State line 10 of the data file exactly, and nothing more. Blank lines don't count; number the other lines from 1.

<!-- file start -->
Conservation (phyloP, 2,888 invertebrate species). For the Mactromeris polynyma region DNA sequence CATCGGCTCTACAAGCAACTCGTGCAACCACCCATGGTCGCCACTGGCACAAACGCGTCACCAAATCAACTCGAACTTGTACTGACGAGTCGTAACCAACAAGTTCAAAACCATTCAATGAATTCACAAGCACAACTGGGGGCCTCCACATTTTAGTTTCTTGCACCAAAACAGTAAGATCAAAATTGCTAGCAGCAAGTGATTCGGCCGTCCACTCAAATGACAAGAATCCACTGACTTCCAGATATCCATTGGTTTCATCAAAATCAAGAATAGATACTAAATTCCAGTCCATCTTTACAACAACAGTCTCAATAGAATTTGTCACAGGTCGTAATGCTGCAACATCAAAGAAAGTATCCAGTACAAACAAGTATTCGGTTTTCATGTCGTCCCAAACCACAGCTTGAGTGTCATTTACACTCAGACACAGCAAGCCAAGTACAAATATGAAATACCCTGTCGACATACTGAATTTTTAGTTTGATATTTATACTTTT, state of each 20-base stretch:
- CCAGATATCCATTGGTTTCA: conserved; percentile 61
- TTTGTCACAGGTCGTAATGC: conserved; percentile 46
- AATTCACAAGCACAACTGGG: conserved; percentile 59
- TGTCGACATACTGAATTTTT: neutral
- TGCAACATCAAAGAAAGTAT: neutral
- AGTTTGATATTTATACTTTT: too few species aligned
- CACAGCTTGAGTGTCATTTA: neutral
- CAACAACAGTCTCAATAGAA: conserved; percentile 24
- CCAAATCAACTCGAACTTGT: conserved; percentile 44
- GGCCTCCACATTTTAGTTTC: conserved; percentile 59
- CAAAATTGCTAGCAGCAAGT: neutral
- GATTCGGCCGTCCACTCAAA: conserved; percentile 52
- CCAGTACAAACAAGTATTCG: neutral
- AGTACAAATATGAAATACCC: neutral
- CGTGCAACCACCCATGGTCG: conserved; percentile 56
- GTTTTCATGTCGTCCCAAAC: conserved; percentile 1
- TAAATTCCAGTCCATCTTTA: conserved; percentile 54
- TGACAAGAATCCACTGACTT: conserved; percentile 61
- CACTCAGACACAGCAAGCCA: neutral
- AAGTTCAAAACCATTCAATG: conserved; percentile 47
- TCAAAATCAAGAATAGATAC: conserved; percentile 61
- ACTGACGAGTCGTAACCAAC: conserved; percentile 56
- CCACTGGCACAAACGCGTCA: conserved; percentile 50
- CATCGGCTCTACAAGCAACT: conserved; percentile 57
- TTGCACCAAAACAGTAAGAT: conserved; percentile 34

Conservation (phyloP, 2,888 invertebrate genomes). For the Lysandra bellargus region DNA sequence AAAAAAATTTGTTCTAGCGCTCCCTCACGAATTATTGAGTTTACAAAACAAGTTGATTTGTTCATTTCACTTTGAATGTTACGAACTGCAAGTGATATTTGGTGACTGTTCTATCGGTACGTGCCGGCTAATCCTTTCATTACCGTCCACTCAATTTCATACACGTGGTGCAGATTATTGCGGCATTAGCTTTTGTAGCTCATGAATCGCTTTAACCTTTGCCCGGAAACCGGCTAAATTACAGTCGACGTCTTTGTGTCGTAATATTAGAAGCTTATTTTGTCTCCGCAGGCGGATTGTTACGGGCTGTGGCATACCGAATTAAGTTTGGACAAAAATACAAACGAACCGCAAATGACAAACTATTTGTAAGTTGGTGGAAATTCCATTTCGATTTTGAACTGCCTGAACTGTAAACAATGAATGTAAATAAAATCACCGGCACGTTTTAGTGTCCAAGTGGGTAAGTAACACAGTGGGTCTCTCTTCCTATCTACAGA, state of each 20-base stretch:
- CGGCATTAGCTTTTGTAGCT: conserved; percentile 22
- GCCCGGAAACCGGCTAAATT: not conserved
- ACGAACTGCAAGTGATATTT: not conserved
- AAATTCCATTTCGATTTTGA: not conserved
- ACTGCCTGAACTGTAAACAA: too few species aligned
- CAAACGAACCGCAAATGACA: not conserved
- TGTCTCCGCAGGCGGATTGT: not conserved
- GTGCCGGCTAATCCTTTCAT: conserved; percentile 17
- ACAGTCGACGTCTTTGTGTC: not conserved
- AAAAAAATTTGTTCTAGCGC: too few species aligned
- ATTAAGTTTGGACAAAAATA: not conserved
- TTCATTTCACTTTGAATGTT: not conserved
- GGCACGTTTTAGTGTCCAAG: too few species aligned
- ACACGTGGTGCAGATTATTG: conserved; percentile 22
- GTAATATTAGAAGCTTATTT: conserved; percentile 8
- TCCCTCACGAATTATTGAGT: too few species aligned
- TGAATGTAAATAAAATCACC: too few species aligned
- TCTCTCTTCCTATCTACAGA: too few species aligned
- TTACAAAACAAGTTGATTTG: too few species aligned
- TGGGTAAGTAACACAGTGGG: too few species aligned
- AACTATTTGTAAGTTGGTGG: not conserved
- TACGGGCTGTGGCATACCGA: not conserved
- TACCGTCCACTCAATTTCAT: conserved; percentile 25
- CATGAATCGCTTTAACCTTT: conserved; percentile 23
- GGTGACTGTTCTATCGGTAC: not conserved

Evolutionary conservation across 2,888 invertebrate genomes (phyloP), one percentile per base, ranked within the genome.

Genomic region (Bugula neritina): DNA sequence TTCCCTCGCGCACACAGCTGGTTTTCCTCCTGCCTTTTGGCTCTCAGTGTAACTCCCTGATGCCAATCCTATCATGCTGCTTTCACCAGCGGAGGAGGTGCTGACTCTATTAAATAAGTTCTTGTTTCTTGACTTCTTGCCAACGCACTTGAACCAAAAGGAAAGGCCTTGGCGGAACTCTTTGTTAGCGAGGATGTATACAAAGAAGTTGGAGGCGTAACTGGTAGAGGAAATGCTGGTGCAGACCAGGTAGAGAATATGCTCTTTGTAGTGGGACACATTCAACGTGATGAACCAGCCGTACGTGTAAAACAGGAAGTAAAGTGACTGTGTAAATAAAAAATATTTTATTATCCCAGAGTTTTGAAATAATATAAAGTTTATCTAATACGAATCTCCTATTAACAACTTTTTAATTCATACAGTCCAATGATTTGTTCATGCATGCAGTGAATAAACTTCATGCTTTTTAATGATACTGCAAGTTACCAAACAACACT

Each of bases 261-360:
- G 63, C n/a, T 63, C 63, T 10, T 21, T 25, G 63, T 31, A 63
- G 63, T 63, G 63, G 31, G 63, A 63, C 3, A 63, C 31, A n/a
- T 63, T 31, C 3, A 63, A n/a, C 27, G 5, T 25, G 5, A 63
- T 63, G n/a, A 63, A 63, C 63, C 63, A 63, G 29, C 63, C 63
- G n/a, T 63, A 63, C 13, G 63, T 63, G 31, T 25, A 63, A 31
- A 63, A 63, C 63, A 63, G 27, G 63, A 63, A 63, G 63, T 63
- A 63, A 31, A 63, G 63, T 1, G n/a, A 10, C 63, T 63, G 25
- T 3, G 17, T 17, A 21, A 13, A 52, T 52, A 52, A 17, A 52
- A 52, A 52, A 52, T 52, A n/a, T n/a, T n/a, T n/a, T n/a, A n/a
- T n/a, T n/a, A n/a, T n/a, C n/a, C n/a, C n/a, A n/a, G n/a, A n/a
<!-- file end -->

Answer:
- CCAAATCAACTCGAACTTGT: conserved; percentile 44